Theft and a Bit of Vandalism
"The worst thing EVER! You gotta come and see!!"
This, you see, was the prize tomato. Formally the size and shape of Kate Moss's buttocks, nearly red, Colin had been watching it with a mixture of awe and anticipation. See, he was going to get to eat the Butt Tomato.
Well, he was, until whatever-the-hell-it-was-with-teeth-and-a-not-overly-small-jaw took the first bites. Over a few days and many more bites later, the huge tomato dwindled to a mere rotting shadow of itself. Colin was beside himself, "Mom. I'm just going to go out there and kill all of the bugs. They ATE the tomato. They can't live. I'm going to kill them all."
Well first, I had to applaud his zeal in defending the vegetables. Finally, a partner in the War on Bugs. (At least on the bugs that mess with the garden: The Squash Bugs. Also the Cucumber Beetles. But mostly the Squash Bugs.) But then I had to clue him in that the evidence disputed that the chomps were from the mouths of bugs, as there were definite teeth marks (as far as I know, bugs are completely lacking in dentition) and the bites were larger than 3 of the biggest Squash Bugs put together, end to end. Bigger than a tomato Hornworm could manage at the end of the summer. About the size a dog or raccoon or elf would make. Maybe a pixie, if it were a very large pixie.
A couple of days later, looking out the bedroom window, I noticed that the ground squirrel who has his burrow opening just to the west of the garden wall, was playing with a red something. At first I thought it was a piece of red rubber dog toy, but then, after squinting in the binoculars, I realized that he was sitting up on his haunches, chowing down on a tomato the size of his head and torso combined. You can see him below, nearly finished with the booty. (Yes, the photo is crap but my telephoto lens hasn't much tele in its photo and I had to enlarge it oh, so many times. The varmint is sitting up with his back to the right, holding up the tomato fragment, facing to the left, busily eating.)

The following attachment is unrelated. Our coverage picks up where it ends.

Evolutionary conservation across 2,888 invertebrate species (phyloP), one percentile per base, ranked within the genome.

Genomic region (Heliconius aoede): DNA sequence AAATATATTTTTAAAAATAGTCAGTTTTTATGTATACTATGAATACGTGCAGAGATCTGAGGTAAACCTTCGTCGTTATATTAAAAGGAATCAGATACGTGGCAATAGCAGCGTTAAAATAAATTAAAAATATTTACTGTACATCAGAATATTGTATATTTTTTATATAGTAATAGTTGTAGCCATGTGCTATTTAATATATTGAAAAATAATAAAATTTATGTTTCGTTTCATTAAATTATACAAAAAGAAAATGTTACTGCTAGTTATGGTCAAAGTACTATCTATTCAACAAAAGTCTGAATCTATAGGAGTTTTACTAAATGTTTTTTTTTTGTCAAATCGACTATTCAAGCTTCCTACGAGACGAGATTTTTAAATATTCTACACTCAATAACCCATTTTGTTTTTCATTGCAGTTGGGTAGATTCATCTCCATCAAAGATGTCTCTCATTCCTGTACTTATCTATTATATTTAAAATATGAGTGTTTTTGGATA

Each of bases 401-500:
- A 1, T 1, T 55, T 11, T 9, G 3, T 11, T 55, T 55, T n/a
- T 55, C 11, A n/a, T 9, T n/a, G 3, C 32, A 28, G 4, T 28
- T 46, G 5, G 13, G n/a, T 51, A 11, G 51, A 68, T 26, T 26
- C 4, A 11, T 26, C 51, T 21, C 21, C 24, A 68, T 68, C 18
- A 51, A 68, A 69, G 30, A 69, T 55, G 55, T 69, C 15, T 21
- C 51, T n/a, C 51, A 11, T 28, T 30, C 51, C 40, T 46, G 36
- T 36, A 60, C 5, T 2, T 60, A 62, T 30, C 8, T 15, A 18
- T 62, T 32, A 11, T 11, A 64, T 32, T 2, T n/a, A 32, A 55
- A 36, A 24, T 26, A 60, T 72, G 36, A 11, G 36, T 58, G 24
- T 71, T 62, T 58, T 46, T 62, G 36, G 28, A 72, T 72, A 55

He supposedly eats bugs, too, so I'm not going to touch him, of course. Suddenly the 'accidental planting' of over 20 tomato plants for the 4 of us seems like not such an absurdly large number.
And that brings us to the abduction of 2 out of 4 foxgloves that I'd planted by a bench to be enjoyed while sitting and gazing out over the pastures.
A few weeks ago, I trotted down to smile at them, and discovered nothing but a perfect, gaping hole where they'd been lovingly planted two months before. It was not like it'd been dug out. There was no dirt spray, such as would be if Molly had taken it out. The hole corresponded exactly to what I'd dug with my little trowel; the plant completely missing. No signs of it having been drug off a little ways. I searched around in the brush and bush but found nothing. I must admit that evidence of digitalis poisoning (vomiting, yellow halos surrounding the objects in one's vision, death) as evidenced by a small furry thing collapsed by a tree (with a dent the size of a small furry head in its trunk), surrounded by its last meal, partially digested, would have done my heart good. But all I found was the second missing foxglove with identical evidence of removal. The two remaining ones just sat there, smiling at me. Maybe they got tired of the banal banter of the 'missing' two and hired the thug deer.
Finally, the week before last, someone seems to have come by and without any warning or by-your-leave, stolen our nice, paved road. Maybe they needed it over in the next county, but we do miss our road and hope they return it soon. Can't imagine what the snow plow will do to a gravel surface. It's already getting nicely rutted. Soon, it will be deeply grooved, what with all the tractors and cattle trailers that use it.
And the vandalism?
Seems the turkeys took a liking to the late season raspberries but not the kids' slide, taking a large dump all over the platfrom:
With 8 acres to choose a toilet from, why was this surface so attractive? It's even splintery.